Sunday, February 27, 2011

culture shock: MAD

I'm ten years too young for the original Mad, but these comics were still around, in one form or another, throughout my childhood in the 1960's. I think my first exposure to the original Mad was via those great paperback collections somebody's older brother had. They got passed around the neighborhood
--the way most comics did in those days. Somebody had a comic book, it was community property. Passing comics around was a way in which we educated each other--and developed a shared sensibility. We didn't want to keep them to ourselves.
Matter of fact, I think my first exposure to a lot of Mad--and other comics too; Peanuts, B.C., Fantastic Four and a lot of other Marvel stuff- was in those b&w paperback collections floating around the neighborhood.   I know for a fact that's where I first learned who Jack Kirby was--and then who Chic Stone was.(I could've cared less about Stan Lee.--but Chic Stone was tops!)
 Even in the '60's, when Mad magazine was in its heyday, -and my friends and I sat on each others stoops going over every single gag in every single issue--these original Mads were special. They seemed like relics from a different, somehow more subversive, era--a little less predictable than the Mad we knew; wilder, not quite as formulaic.  They had super-heroes! "Super-duper Man" and "Melvin of the Apes". And the art was just great, stuffed to the brim with little jokes and funny goings-on in the background. We'd look at them for hours because we kept finding some new joke in there that we hadn't seen before. Astounding images--drawn by some guy named "Wood"--and boy did he draw great looking women("Lois -Hah!-Pain!") and great shadows and great everything! And man--they were so funny, funnier than Mad magazine, funnier than anything we knew. A kind of manic funny--wise-ass in a way the magazine of the '60's was not. Reading those original Mads, you got the feeling the people behind those comics had spent a lot of time in after-school detention, they shot spit-wads in Sunday school and had absolutely no use for authority figures, and as adults they were probably just this far from giving some bureaucrat at the DMV a hotfoot.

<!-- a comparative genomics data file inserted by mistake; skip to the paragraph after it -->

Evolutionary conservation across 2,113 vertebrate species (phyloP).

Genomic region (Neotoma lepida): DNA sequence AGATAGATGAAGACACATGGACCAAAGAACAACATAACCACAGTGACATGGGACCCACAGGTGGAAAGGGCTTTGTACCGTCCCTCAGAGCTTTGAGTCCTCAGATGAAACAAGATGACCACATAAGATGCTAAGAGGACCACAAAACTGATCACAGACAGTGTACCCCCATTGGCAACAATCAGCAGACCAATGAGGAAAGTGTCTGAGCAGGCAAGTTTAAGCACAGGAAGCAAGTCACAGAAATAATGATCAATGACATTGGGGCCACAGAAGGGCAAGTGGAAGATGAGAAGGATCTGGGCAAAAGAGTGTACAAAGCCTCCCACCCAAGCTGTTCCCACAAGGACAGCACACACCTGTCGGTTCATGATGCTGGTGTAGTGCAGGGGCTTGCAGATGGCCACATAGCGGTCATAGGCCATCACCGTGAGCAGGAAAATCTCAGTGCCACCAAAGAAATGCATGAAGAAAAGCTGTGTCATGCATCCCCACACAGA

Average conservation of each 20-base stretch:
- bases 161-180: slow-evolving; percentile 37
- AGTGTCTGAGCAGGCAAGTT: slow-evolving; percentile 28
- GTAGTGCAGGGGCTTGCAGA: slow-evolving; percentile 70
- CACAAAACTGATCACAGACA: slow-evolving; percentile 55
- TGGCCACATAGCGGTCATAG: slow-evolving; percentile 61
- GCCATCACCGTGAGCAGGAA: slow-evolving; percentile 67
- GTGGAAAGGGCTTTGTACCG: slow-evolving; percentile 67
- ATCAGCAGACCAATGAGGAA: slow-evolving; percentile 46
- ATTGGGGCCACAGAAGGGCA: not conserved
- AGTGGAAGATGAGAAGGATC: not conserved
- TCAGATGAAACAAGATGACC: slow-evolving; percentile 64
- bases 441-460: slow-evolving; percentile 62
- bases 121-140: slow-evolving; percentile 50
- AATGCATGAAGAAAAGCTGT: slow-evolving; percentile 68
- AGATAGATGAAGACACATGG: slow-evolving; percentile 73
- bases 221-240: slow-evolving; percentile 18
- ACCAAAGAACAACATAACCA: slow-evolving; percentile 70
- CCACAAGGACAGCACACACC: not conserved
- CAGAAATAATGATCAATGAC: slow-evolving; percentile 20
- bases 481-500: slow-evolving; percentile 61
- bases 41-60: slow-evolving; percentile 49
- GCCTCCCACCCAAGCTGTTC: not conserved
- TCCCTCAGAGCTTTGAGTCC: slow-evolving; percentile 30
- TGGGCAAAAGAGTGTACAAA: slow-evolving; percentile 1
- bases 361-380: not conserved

*This one was a good deal trickier to draw than it looks!

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